I explained what had happened to the optician and he smiled. It was obvious that replacing glasses lost to the deeps of Lake Ontario was a major plank of his business. He was able to identify my prescription from measuring my driving glasses and I went off to his display wall to chose some frames.

I chose a stylish pair of aviator glasses and brought them to the counter.

"No. They're not what you want," he counseled. "You need smaller lenses. The reason you lost your glasses is that the other frames were wider than your head so the water could pull them off your head."

I went back to the displays and chose an even smaller pair. They looked a bit strange when I tried them on, but I submitted them for his inspection.

"No. Still not small enough. Try again."

Eventually I chose a pair of Ray-Bans that looked like they would fit a 10-year-old boy. A 10 year-old-boy with a very thin face. I thought they looked ridiculous on me but they met with the optician's approval. And the lenses were manufactured and ready in time for the first race the next day.

So if you go to a Laser regatta and see some old bald guy wearing John Lennon style granny glasses, he's not stuck in some 60's fashion time warp. It's me. And I don't care what you think about my glasses. They work.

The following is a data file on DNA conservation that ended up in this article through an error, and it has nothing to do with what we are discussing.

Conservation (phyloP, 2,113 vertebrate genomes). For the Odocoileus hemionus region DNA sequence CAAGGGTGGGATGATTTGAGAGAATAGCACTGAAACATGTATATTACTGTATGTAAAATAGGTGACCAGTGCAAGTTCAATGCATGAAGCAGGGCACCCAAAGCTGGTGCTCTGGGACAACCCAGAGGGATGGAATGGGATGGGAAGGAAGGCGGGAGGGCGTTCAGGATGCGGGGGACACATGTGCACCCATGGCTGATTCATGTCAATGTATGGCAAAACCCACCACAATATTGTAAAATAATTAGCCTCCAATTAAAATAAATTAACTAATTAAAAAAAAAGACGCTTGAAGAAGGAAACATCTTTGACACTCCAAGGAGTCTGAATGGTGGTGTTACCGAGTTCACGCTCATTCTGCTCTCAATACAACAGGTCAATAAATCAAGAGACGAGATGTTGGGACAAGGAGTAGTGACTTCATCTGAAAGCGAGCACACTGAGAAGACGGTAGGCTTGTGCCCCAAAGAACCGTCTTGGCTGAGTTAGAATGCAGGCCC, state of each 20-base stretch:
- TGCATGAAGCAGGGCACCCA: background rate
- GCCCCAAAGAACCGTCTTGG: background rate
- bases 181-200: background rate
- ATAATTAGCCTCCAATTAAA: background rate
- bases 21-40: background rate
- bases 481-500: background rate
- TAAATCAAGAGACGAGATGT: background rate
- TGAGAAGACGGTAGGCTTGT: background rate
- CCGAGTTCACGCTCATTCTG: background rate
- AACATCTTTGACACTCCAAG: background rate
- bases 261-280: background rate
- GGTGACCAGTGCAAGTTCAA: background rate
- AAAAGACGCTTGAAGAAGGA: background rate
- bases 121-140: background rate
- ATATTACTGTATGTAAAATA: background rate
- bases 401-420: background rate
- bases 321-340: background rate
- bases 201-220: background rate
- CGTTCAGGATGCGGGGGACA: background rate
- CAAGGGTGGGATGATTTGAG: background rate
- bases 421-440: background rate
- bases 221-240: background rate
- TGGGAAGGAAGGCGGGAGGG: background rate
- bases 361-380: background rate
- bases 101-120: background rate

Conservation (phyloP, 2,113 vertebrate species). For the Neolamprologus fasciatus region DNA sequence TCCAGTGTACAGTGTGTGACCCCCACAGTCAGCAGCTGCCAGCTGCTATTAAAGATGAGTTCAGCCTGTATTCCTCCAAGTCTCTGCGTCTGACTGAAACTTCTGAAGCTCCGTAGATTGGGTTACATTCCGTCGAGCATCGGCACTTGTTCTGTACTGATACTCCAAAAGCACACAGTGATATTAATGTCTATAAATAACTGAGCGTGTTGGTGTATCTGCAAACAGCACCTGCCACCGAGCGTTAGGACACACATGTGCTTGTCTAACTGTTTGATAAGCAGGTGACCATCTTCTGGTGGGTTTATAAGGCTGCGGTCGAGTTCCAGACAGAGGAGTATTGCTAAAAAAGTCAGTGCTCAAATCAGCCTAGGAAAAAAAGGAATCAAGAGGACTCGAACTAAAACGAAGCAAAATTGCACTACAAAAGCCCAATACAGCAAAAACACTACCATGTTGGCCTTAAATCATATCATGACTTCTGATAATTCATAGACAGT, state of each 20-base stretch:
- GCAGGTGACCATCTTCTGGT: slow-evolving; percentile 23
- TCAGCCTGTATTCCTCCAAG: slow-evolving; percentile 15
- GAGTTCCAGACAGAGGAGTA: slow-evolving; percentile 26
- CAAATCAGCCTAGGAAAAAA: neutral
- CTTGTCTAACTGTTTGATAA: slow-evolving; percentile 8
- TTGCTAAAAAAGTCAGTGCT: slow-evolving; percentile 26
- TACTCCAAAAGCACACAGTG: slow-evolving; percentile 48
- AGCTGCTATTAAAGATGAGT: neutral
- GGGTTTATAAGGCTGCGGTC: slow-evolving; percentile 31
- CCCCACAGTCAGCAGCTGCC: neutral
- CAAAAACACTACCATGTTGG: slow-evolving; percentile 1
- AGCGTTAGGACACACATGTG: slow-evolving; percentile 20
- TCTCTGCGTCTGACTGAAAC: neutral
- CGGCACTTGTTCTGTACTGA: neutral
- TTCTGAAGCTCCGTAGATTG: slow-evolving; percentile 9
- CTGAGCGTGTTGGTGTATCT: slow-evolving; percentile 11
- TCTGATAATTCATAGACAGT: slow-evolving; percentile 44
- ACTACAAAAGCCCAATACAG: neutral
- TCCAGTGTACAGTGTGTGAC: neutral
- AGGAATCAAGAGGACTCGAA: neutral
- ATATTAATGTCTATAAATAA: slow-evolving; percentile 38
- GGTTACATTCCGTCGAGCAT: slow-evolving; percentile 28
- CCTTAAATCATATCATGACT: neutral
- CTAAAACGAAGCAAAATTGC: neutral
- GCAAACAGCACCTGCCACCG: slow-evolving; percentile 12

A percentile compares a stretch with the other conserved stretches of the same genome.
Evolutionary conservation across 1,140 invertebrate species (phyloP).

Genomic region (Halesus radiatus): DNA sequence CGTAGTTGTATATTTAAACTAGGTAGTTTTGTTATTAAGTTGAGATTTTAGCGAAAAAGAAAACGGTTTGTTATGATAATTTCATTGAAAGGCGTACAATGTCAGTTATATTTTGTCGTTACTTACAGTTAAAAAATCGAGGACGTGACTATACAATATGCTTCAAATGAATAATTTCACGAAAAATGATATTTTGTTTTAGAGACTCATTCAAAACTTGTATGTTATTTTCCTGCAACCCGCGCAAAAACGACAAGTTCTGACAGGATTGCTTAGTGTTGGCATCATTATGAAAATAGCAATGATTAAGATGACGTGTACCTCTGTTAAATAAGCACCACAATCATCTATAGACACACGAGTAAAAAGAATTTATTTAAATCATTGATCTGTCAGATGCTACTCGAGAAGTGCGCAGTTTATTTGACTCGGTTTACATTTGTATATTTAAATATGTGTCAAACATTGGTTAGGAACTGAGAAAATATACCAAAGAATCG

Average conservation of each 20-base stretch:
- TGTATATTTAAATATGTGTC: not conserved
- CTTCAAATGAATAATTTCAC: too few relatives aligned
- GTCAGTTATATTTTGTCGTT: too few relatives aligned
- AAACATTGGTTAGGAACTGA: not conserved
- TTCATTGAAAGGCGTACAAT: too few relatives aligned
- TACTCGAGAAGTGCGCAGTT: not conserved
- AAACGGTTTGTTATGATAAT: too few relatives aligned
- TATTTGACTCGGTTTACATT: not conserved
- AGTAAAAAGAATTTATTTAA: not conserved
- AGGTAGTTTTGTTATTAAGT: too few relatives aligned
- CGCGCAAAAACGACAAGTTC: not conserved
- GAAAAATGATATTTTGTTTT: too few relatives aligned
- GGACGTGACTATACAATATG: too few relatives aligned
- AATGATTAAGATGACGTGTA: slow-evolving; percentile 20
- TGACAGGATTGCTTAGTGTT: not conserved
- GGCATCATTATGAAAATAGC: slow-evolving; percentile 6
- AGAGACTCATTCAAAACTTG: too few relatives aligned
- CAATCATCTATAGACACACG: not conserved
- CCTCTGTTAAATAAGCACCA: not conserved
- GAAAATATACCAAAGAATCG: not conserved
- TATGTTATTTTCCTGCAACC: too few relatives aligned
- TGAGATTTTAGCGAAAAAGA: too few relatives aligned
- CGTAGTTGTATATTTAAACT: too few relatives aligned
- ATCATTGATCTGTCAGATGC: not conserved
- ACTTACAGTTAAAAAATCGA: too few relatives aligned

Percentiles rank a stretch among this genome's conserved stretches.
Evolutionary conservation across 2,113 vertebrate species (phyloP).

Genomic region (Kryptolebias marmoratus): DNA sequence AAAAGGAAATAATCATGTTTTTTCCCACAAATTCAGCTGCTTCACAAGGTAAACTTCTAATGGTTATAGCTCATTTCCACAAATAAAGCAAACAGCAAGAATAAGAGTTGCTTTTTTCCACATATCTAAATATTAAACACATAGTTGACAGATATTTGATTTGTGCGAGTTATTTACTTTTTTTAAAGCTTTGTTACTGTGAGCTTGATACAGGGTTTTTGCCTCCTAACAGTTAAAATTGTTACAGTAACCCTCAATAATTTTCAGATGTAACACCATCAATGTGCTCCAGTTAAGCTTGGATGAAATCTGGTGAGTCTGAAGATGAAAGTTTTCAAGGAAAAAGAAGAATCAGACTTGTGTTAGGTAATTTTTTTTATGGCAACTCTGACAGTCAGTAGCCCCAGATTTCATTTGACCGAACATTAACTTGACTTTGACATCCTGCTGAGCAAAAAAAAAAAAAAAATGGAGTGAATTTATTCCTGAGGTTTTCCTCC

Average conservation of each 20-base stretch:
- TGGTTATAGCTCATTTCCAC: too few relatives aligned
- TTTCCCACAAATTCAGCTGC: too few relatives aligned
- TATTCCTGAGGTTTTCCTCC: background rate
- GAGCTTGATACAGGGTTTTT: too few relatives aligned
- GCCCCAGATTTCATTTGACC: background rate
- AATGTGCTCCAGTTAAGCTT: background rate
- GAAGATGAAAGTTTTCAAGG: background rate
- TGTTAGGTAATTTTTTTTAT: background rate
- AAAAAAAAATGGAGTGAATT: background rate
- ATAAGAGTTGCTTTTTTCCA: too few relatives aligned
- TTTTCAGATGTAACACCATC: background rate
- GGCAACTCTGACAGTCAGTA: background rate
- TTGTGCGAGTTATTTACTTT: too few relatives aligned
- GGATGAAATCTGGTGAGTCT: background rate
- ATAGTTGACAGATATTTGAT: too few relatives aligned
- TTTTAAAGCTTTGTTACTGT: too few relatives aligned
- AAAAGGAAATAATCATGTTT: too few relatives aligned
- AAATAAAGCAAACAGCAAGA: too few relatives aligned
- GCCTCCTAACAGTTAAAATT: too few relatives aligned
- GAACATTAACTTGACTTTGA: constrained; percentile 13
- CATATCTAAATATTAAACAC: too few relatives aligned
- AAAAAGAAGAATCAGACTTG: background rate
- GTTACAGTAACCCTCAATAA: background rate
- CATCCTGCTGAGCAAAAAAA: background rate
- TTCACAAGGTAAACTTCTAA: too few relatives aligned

Litoralis said...

Very funny post. I have had good luck with contact lenses and a pair of inexpensive polarized sunglasses. Last summer I had a great pair that had rubber ear and nose pieces. I didn't even need croakies to keep them on. Eventually I lost them when I wore them body surfing in Mexico and was flipped upside down by a wave.

Carol Anne said...

A week and a half ago, my husband had sort of the opposite problem -- he lost his non-sunglasses overboard. This meant we had to hustle to get home before it got dark, challenging with a two and a half hour drive, starting at three o'clock.

As for the optician's advice, I totally agree. I used to have big glasses, mostly so I could have better peripheral vision. But the prescription I need is so strong, those glasses were horribly bulky. Last year, I switched to much smaller lenses, trading peripheral vision for comfort, and I'm much happier.

Hubby, meanwhile, is still going for the jumbo aviators, and he keeps lamenting, "I hate glasses." He used to wear contact lenses, but when we moved to the desert, the air was too dry, which made his eyes too dry, so he had to give them up. Now, he wants laser surgery, even though it is a luxury we definitely can't afford.

Anonymous said...

I suggest some Mosley Tribes to solve that problem!

Captain John said...

I hate it when that happens.

Seems one rule is that you have to finish a crewed race with the same number of crew you started with on board.

During one race so long ago I can't believe I'm that old . . .

We finished with me (the crew), hanging on for dear life the last 100 yards.

During that joyride the boat was healed about 45 degrees, I had fallen off, and had my arms wrapped around the centerboard of the FireBall as we finished in 1st place off of St. Francis Yacht Club.

"Just hang on!" called the fully hiked out skipper as he played the mainsheet to keep my head above water in the steep chop, well, at least in the toughs.

Apparently 'On Board' includes 'On the Center Board'.